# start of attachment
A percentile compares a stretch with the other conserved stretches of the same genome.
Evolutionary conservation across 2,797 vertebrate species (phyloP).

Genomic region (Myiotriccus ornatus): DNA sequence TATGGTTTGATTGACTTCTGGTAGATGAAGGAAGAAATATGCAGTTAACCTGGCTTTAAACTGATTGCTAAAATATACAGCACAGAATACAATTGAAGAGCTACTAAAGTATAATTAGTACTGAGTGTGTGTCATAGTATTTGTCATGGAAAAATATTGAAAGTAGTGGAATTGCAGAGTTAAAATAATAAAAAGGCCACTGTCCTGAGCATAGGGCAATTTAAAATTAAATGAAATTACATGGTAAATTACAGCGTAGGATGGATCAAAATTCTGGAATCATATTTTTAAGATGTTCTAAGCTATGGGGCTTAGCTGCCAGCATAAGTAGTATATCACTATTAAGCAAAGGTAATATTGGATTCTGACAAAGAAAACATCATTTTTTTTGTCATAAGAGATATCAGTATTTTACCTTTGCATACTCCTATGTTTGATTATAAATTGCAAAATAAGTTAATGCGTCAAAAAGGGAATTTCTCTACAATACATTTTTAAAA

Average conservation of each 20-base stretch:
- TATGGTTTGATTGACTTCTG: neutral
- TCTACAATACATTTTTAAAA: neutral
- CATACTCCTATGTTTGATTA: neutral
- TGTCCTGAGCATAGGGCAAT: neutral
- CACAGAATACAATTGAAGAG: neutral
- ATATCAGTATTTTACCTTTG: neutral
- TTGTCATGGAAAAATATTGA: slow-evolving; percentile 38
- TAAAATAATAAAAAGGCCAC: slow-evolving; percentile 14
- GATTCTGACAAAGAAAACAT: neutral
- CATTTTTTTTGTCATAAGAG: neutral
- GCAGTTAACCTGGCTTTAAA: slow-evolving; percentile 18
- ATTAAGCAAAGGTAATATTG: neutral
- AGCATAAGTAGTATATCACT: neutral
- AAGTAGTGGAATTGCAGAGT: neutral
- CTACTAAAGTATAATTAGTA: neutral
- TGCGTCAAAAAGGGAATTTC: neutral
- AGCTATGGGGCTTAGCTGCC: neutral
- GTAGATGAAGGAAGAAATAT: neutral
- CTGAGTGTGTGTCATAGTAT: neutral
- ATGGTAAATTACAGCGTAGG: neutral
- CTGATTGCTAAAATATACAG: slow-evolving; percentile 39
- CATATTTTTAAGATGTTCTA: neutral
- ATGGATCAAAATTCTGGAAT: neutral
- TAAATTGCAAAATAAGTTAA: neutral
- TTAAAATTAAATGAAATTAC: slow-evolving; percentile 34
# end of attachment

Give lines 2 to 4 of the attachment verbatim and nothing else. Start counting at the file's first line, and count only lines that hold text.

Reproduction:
Evolutionary conservation across 2,797 vertebrate species (phyloP).

Genomic region (Myiotriccus ornatus): DNA sequence TATGGTTTGATTGACTTCTGGTAGATGAAGGAAGAAATATGCAGTTAACCTGGCTTTAAACTGATTGCTAAAATATACAGCACAGAATACAATTGAAGAGCTACTAAAGTATAATTAGTACTGAGTGTGTGTCATAGTATTTGTCATGGAAAAATATTGAAAGTAGTGGAATTGCAGAGTTAAAATAATAAAAAGGCCACTGTCCTGAGCATAGGGCAATTTAAAATTAAATGAAATTACATGGTAAATTACAGCGTAGGATGGATCAAAATTCTGGAATCATATTTTTAAGATGTTCTAAGCTATGGGGCTTAGCTGCCAGCATAAGTAGTATATCACTATTAAGCAAAGGTAATATTGGATTCTGACAAAGAAAACATCATTTTTTTTGTCATAAGAGATATCAGTATTTTACCTTTGCATACTCCTATGTTTGATTATAAATTGCAAAATAAGTTAATGCGTCAAAAAGGGAATTTCTCTACAATACATTTTTAAAA

Average conservation of each 20-base stretch: